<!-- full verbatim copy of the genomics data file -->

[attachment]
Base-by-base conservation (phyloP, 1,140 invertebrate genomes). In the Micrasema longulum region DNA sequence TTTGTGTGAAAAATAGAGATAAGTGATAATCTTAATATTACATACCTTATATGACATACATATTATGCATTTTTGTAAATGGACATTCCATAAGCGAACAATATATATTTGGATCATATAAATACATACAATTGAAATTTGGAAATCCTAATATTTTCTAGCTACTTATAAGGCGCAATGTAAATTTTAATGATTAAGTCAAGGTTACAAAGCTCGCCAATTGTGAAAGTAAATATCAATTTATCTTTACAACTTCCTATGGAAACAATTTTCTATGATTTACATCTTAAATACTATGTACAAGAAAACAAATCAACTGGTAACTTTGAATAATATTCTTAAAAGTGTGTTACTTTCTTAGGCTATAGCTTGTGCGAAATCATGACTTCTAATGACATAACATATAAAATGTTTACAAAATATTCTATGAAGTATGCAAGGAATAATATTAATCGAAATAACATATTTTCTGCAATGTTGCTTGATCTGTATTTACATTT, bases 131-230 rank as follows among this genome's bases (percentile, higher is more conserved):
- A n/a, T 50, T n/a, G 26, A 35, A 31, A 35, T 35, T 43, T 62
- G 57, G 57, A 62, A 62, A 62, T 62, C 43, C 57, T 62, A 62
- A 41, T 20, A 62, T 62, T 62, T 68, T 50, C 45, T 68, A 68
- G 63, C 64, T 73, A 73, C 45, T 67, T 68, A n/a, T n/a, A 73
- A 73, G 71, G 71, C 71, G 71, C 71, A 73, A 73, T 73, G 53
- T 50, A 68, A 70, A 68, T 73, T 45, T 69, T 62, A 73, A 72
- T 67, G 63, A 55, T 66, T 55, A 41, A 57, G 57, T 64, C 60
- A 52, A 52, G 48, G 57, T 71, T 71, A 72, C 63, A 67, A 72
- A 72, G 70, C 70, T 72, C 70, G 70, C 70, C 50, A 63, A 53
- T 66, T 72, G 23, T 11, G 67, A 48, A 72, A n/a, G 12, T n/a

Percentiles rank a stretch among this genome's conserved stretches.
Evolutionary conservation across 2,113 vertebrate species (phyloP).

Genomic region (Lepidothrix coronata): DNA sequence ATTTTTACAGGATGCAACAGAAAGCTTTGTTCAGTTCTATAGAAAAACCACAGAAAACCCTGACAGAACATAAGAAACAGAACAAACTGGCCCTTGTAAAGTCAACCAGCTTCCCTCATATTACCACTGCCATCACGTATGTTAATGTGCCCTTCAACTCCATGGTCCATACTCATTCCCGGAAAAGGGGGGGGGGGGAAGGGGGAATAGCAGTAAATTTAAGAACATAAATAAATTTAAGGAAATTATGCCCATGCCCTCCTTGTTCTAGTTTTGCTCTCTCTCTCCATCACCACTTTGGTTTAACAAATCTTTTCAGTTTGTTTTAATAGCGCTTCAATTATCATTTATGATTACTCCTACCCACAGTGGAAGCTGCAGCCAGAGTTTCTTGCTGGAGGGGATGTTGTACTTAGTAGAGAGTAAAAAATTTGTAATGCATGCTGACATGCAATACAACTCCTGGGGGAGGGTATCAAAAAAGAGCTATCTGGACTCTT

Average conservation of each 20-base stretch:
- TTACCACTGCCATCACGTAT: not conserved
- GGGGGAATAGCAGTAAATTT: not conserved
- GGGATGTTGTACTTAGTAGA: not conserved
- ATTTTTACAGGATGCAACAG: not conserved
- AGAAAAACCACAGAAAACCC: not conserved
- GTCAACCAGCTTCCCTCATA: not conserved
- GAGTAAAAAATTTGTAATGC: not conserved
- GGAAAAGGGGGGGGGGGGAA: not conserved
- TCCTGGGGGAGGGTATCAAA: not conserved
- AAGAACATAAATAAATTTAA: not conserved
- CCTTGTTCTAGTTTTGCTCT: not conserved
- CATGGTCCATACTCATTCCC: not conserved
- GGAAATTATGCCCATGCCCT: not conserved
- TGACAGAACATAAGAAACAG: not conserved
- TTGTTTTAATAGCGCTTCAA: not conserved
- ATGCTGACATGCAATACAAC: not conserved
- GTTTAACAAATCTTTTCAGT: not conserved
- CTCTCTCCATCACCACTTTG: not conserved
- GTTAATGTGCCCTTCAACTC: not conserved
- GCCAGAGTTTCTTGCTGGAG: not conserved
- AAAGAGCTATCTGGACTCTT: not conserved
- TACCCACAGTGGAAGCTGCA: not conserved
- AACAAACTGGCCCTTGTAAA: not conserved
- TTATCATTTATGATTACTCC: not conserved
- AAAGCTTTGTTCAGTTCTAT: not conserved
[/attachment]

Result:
Base-by-base conservation (phyloP, 1,140 invertebrate genomes). In the Micrasema longulum region DNA sequence TTTGTGTGAAAAATAGAGATAAGTGATAATCTTAATATTACATACCTTATATGACATACATATTATGCATTTTTGTAAATGGACATTCCATAAGCGAACAATATATATTTGGATCATATAAATACATACAATTGAAATTTGGAAATCCTAATATTTTCTAGCTACTTATAAGGCGCAATGTAAATTTTAATGATTAAGTCAAGGTTACAAAGCTCGCCAATTGTGAAAGTAAATATCAATTTATCTTTACAACTTCCTATGGAAACAATTTTCTATGATTTACATCTTAAATACTATGTACAAGAAAACAAATCAACTGGTAACTTTGAATAATATTCTTAAAAGTGTGTTACTTTCTTAGGCTATAGCTTGTGCGAAATCATGACTTCTAATGACATAACATATAAAATGTTTACAAAATATTCTATGAAGTATGCAAGGAATAATATTAATCGAAATAACATATTTTCTGCAATGTTGCTTGATCTGTATTTACATTT, bases 131-230 rank as follows among this genome's bases (percentile, higher is more conserved):
- A n/a, T 50, T n/a, G 26, A 35, A 31, A 35, T 35, T 43, T 62
- G 57, G 57, A 62, A 62, A 62, T 62, C 43, C 57, T 62, A 62
- A 41, T 20, A 62, T 62, T 62, T 68, T 50, C 45, T 68, A 68
- G 63, C 64, T 73, A 73, C 45, T 67, T 68, A n/a, T n/a, A 73
- A 73, G 71, G 71, C 71, G 71, C 71, A 73, A 73, T 73, G 53
- T 50, A 68, A 70, A 68, T 73, T 45, T 69, T 62, A 73, A 72
- T 67, G 63, A 55, T 66, T 55, A 41, A 57, G 57, T 64, C 60
- A 52, A 52, G 48, G 57, T 71, T 71, A 72, C 63, A 67, A 72
- A 72, G 70, C 70, T 72, C 70, G 70, C 70, C 50, A 63, A 53
- T 66, T 72, G 23, T 11, G 67, A 48, A 72, A n/a, G 12, T n/a

Percentiles rank a stretch among this genome's conserved stretches.
Evolutionary conservation across 2,113 vertebrate species (phyloP).

Genomic region (Lepidothrix coronata): DNA sequence ATTTTTACAGGATGCAACAGAAAGCTTTGTTCAGTTCTATAGAAAAACCACAGAAAACCCTGACAGAACATAAGAAACAGAACAAACTGGCCCTTGTAAAGTCAACCAGCTTCCCTCATATTACCACTGCCATCACGTATGTTAATGTGCCCTTCAACTCCATGGTCCATACTCATTCCCGGAAAAGGGGGGGGGGGGAAGGGGGAATAGCAGTAAATTTAAGAACATAAATAAATTTAAGGAAATTATGCCCATGCCCTCCTTGTTCTAGTTTTGCTCTCTCTCTCCATCACCACTTTGGTTTAACAAATCTTTTCAGTTTGTTTTAATAGCGCTTCAATTATCATTTATGATTACTCCTACCCACAGTGGAAGCTGCAGCCAGAGTTTCTTGCTGGAGGGGATGTTGTACTTAGTAGAGAGTAAAAAATTTGTAATGCATGCTGACATGCAATACAACTCCTGGGGGAGGGTATCAAAAAAGAGCTATCTGGACTCTT

Average conservation of each 20-base stretch:
- TTACCACTGCCATCACGTAT: not conserved
- GGGGGAATAGCAGTAAATTT: not conserved
- GGGATGTTGTACTTAGTAGA: not conserved
- ATTTTTACAGGATGCAACAG: not conserved
- AGAAAAACCACAGAAAACCC: not conserved
- GTCAACCAGCTTCCCTCATA: not conserved
- GAGTAAAAAATTTGTAATGC: not conserved
- GGAAAAGGGGGGGGGGGGAA: not conserved
- TCCTGGGGGAGGGTATCAAA: not conserved
- AAGAACATAAATAAATTTAA: not conserved
- CCTTGTTCTAGTTTTGCTCT: not conserved
- CATGGTCCATACTCATTCCC: not conserved
- GGAAATTATGCCCATGCCCT: not conserved
- TGACAGAACATAAGAAACAG: not conserved
- TTGTTTTAATAGCGCTTCAA: not conserved
- ATGCTGACATGCAATACAAC: not conserved
- GTTTAACAAATCTTTTCAGT: not conserved
- CTCTCTCCATCACCACTTTG: not conserved
- GTTAATGTGCCCTTCAACTC: not conserved
- GCCAGAGTTTCTTGCTGGAG: not conserved
- AAAGAGCTATCTGGACTCTT: not conserved
- TACCCACAGTGGAAGCTGCA: not conserved
- AACAAACTGGCCCTTGTAAA: not conserved
- TTATCATTTATGATTACTCC: not conserved
- AAAGCTTTGTTCAGTTCTAT: not conserved